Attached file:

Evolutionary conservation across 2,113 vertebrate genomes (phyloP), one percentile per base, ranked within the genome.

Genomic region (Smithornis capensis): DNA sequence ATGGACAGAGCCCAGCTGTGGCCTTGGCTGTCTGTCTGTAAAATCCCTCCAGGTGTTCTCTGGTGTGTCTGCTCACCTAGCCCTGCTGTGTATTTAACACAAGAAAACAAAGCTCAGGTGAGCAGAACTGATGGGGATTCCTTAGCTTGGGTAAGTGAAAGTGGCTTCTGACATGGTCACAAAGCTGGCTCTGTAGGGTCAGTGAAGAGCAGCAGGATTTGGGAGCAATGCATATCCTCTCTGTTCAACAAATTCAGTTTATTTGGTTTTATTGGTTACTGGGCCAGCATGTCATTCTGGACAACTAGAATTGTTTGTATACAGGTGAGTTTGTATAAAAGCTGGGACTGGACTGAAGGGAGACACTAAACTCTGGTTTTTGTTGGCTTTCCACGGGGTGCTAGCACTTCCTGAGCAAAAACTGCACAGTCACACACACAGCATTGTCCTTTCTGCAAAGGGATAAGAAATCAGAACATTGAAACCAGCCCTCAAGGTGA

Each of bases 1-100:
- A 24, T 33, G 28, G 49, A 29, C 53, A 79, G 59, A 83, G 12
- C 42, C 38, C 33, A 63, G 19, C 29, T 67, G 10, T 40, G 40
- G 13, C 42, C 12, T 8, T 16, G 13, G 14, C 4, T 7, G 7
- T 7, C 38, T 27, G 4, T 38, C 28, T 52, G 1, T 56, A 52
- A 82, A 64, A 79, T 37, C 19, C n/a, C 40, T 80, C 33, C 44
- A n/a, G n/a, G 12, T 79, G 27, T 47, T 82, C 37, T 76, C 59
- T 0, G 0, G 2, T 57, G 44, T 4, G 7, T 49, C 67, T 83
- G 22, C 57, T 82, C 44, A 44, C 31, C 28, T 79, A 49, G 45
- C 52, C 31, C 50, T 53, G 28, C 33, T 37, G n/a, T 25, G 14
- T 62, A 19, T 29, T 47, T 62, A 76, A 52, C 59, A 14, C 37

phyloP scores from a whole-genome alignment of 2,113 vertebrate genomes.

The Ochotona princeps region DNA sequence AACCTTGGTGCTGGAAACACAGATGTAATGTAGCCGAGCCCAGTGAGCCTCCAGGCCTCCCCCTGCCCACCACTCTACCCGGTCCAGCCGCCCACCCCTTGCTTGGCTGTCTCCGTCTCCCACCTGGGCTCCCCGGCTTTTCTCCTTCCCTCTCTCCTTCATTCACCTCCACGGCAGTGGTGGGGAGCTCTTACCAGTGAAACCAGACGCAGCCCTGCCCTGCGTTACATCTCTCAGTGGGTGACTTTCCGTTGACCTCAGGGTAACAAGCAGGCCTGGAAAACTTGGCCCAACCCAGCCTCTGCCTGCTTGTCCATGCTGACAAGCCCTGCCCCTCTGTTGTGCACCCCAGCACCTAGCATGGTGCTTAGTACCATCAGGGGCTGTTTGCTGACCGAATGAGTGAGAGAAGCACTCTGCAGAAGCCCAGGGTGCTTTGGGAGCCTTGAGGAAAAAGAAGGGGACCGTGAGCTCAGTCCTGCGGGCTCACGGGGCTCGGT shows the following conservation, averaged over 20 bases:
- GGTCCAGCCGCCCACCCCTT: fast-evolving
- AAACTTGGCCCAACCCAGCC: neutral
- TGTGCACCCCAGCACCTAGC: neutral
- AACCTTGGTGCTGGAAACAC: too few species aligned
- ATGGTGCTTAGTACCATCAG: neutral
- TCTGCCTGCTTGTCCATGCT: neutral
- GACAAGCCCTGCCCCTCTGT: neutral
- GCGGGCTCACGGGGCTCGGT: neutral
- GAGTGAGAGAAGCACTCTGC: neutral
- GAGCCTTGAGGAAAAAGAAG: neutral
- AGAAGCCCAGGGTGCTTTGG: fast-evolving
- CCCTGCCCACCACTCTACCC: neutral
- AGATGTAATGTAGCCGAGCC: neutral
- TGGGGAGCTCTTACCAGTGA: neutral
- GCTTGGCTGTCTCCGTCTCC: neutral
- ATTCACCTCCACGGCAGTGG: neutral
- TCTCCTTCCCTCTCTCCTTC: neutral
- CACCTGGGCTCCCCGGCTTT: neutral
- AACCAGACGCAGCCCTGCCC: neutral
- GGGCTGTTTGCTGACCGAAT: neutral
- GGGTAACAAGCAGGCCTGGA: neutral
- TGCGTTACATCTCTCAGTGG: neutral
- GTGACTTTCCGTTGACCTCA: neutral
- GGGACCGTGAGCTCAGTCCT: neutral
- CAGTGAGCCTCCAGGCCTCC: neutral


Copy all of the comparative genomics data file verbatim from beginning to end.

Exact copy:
Evolutionary conservation across 2,113 vertebrate genomes (phyloP), one percentile per base, ranked within the genome.

Genomic region (Smithornis capensis): DNA sequence ATGGACAGAGCCCAGCTGTGGCCTTGGCTGTCTGTCTGTAAAATCCCTCCAGGTGTTCTCTGGTGTGTCTGCTCACCTAGCCCTGCTGTGTATTTAACACAAGAAAACAAAGCTCAGGTGAGCAGAACTGATGGGGATTCCTTAGCTTGGGTAAGTGAAAGTGGCTTCTGACATGGTCACAAAGCTGGCTCTGTAGGGTCAGTGAAGAGCAGCAGGATTTGGGAGCAATGCATATCCTCTCTGTTCAACAAATTCAGTTTATTTGGTTTTATTGGTTACTGGGCCAGCATGTCATTCTGGACAACTAGAATTGTTTGTATACAGGTGAGTTTGTATAAAAGCTGGGACTGGACTGAAGGGAGACACTAAACTCTGGTTTTTGTTGGCTTTCCACGGGGTGCTAGCACTTCCTGAGCAAAAACTGCACAGTCACACACACAGCATTGTCCTTTCTGCAAAGGGATAAGAAATCAGAACATTGAAACCAGCCCTCAAGGTGA

Each of bases 1-100:
- A 24, T 33, G 28, G 49, A 29, C 53, A 79, G 59, A 83, G 12
- C 42, C 38, C 33, A 63, G 19, C 29, T 67, G 10, T 40, G 40
- G 13, C 42, C 12, T 8, T 16, G 13, G 14, C 4, T 7, G 7
- T 7, C 38, T 27, G 4, T 38, C 28, T 52, G 1, T 56, A 52
- A 82, A 64, A 79, T 37, C 19, C n/a, C 40, T 80, C 33, C 44
- A n/a, G n/a, G 12, T 79, G 27, T 47, T 82, C 37, T 76, C 59
- T 0, G 0, G 2, T 57, G 44, T 4, G 7, T 49, C 67, T 83
- G 22, C 57, T 82, C 44, A 44, C 31, C 28, T 79, A 49, G 45
- C 52, C 31, C 50, T 53, G 28, C 33, T 37, G n/a, T 25, G 14
- T 62, A 19, T 29, T 47, T 62, A 76, A 52, C 59, A 14, C 37

phyloP scores from a whole-genome alignment of 2,113 vertebrate genomes.

The Ochotona princeps region DNA sequence AACCTTGGTGCTGGAAACACAGATGTAATGTAGCCGAGCCCAGTGAGCCTCCAGGCCTCCCCCTGCCCACCACTCTACCCGGTCCAGCCGCCCACCCCTTGCTTGGCTGTCTCCGTCTCCCACCTGGGCTCCCCGGCTTTTCTCCTTCCCTCTCTCCTTCATTCACCTCCACGGCAGTGGTGGGGAGCTCTTACCAGTGAAACCAGACGCAGCCCTGCCCTGCGTTACATCTCTCAGTGGGTGACTTTCCGTTGACCTCAGGGTAACAAGCAGGCCTGGAAAACTTGGCCCAACCCAGCCTCTGCCTGCTTGTCCATGCTGACAAGCCCTGCCCCTCTGTTGTGCACCCCAGCACCTAGCATGGTGCTTAGTACCATCAGGGGCTGTTTGCTGACCGAATGAGTGAGAGAAGCACTCTGCAGAAGCCCAGGGTGCTTTGGGAGCCTTGAGGAAAAAGAAGGGGACCGTGAGCTCAGTCCTGCGGGCTCACGGGGCTCGGT shows the following conservation, averaged over 20 bases:
- GGTCCAGCCGCCCACCCCTT: fast-evolving
- AAACTTGGCCCAACCCAGCC: neutral
- TGTGCACCCCAGCACCTAGC: neutral
- AACCTTGGTGCTGGAAACAC: too few species aligned
- ATGGTGCTTAGTACCATCAG: neutral
- TCTGCCTGCTTGTCCATGCT: neutral
- GACAAGCCCTGCCCCTCTGT: neutral
- GCGGGCTCACGGGGCTCGGT: neutral
- GAGTGAGAGAAGCACTCTGC: neutral
- GAGCCTTGAGGAAAAAGAAG: neutral
- AGAAGCCCAGGGTGCTTTGG: fast-evolving
- CCCTGCCCACCACTCTACCC: neutral
- AGATGTAATGTAGCCGAGCC: neutral
- TGGGGAGCTCTTACCAGTGA: neutral
- GCTTGGCTGTCTCCGTCTCC: neutral
- ATTCACCTCCACGGCAGTGG: neutral
- TCTCCTTCCCTCTCTCCTTC: neutral
- CACCTGGGCTCCCCGGCTTT: neutral
- AACCAGACGCAGCCCTGCCC: neutral
- GGGCTGTTTGCTGACCGAAT: neutral
- GGGTAACAAGCAGGCCTGGA: neutral
- TGCGTTACATCTCTCAGTGG: neutral
- GTGACTTTCCGTTGACCTCA: neutral
- GGGACCGTGAGCTCAGTCCT: neutral
- CAGTGAGCCTCCAGGCCTCC: neutral